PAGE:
Making an Impact in Panama
Guest post by Catherine Oliveros, Regional Director of International, Susan G. Komen for the Cure
I write from Panama, where Susan G. Komen President Elizabeth Thompson and I have traveled to meet with our in-country Komen team and with our partners, new and old, who are making a real difference in the lives of women in this country. Later this week we will have some exciting news about how we are going to be able to help three new NGO partners.
Today, though, we got to see firsthand what one of them – Casita de Mausi – is doing to help local women. Casita is a home for cancer patients receiving treatment at the Instituto Oncologico Nacional (ION), their National Cancer Institute. The patients range in age, some as young as 18, and type of cancer diagnosis – breast cancer being common for women, while stomach and prostate are for men. They are often low income and uninsured. Yet all patients and one family companion can expect to receive at least a 3 day stay with a clean comfortable bed, 3 meals a day, social support and lots of love from the staff of the home. These patients travel hours and sometimes days to get care at the ION since they can’t receive treatment anywhere else. The support from Casita enables them to complete their treatment.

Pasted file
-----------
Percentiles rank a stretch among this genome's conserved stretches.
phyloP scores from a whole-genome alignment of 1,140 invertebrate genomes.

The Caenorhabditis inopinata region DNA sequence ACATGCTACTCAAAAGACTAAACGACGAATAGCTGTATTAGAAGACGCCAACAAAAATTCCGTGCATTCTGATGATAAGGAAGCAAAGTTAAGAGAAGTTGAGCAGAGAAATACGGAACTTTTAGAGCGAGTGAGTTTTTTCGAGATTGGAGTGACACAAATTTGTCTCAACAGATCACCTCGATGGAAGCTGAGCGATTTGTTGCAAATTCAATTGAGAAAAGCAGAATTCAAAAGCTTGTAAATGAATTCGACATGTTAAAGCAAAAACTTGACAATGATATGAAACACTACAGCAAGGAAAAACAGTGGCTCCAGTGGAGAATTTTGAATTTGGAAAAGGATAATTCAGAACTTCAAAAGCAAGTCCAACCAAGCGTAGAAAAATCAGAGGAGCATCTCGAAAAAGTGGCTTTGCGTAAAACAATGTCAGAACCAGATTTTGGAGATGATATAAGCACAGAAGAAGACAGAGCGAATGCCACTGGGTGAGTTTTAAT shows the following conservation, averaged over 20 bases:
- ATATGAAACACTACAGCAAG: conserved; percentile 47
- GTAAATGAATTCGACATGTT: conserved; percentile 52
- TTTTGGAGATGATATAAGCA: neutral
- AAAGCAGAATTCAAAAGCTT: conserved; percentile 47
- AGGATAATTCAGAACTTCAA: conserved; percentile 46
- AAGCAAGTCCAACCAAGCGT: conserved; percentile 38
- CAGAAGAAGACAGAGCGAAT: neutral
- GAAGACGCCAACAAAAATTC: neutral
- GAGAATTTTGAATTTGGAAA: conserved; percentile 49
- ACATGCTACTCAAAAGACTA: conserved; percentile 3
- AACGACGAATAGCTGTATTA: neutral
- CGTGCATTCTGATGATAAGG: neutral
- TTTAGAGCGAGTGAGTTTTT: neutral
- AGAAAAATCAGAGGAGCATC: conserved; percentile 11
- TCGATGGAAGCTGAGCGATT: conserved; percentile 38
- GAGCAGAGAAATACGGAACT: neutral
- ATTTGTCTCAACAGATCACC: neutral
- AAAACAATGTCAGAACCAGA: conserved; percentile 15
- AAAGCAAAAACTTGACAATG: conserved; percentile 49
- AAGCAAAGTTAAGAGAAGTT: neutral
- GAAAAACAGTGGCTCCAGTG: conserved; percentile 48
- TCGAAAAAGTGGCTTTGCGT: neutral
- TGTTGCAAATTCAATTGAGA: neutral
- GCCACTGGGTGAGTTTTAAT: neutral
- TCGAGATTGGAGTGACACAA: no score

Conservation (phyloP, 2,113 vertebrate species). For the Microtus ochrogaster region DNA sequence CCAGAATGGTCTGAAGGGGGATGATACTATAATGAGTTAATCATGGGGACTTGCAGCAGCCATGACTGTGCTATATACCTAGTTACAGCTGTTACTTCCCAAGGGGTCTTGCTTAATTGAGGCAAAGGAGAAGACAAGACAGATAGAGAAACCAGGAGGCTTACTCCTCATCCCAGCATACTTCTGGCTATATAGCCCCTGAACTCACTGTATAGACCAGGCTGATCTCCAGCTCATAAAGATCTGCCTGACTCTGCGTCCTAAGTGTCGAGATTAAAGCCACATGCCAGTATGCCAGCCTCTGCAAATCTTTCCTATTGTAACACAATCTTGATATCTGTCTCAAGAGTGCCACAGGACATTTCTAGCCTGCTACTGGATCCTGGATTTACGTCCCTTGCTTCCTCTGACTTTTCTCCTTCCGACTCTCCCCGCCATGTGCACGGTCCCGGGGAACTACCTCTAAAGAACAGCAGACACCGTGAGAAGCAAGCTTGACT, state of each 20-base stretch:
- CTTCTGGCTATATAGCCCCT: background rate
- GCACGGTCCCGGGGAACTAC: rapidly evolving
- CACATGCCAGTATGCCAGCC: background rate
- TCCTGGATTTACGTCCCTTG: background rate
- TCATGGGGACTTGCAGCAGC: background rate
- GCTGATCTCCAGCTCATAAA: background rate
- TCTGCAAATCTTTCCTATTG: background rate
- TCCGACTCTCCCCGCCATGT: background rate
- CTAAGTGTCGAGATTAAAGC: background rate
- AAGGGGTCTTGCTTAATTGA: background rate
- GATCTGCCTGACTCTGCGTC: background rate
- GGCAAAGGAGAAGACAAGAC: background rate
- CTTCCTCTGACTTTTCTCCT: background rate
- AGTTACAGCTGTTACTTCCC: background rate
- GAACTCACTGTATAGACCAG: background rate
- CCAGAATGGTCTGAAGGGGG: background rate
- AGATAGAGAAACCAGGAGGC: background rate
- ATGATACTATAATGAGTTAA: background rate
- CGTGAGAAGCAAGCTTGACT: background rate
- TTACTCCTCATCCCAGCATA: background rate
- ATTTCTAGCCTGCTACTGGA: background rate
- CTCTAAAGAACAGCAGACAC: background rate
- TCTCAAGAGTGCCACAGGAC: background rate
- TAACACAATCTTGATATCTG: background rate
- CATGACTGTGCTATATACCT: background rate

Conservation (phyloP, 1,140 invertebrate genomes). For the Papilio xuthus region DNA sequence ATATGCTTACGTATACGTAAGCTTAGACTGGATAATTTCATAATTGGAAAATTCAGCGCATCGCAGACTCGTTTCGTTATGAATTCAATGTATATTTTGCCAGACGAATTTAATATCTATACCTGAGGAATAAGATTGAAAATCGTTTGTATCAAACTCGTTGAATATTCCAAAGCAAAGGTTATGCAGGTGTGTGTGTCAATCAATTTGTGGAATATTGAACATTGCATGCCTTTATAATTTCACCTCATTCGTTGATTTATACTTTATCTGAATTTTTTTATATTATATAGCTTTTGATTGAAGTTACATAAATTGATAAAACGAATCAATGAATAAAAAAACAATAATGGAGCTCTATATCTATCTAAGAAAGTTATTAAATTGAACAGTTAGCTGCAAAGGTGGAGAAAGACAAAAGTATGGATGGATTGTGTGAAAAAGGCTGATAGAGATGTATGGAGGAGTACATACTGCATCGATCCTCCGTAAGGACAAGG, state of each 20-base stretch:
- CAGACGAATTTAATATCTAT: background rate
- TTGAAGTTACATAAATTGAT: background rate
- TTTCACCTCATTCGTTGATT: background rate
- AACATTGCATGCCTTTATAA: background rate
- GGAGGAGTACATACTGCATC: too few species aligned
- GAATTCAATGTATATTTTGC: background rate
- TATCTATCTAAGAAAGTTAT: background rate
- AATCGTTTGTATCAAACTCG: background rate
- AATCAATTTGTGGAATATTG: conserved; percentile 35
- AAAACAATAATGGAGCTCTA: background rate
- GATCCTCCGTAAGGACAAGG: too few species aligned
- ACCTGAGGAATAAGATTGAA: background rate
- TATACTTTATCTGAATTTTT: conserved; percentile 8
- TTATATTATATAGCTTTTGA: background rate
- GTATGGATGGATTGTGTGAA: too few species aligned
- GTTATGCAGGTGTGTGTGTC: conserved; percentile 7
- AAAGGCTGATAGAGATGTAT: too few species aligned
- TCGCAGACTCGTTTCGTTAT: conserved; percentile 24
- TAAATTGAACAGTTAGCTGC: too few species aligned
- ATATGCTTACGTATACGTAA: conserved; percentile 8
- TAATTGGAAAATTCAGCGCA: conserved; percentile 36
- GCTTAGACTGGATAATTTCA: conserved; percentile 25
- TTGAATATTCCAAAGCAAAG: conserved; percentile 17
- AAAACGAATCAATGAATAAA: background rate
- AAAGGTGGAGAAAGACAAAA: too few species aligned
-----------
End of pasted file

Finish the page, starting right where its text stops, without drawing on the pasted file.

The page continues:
While there we did not see patients, as the home in the morning is usually empty for cleaning because patients are usually at the hospital early and new patients usually arrive in the late afternoon, we still had an amazing experience. Walking into the home we immediately got a sense of the peace it provides its residents. We met with the incredible Casita staff and immediately recognized how this happy and warm group could clearly make residents feel comfortable and at “home” during a difficult period of their life. The staff work hard to give hope and provide safety to the people who walk in and out on a daily basis.
Casita continues to dream. On their current wish list is a new stove, because the current one is in danger of burning the place down it is so old and damaged. They also need a car or minivan to help them transport patients, as well as facilitate the process of picking up donations. And of course, they would like to be able to help more people.
About the author
Nancy G. Brinker promised her dying sister, Susan G. Komen, she would do everything in her power to end breast cancer forever. In 1982, that promise became Susan G. Komen and launched the global breast cancer movement. Today, Komen is the world’s largest grassroots network of breast cancer survivors and activists fighting to save lives, empower people, ensure quality care for all and energize science to find the cures. Thanks to events like the Komen Race for the Cure®, we have invested more than $1.9 billion to fulfill our promise, becoming the largest source of nonprofit funds dedicated to the fight against breast cancer in the world.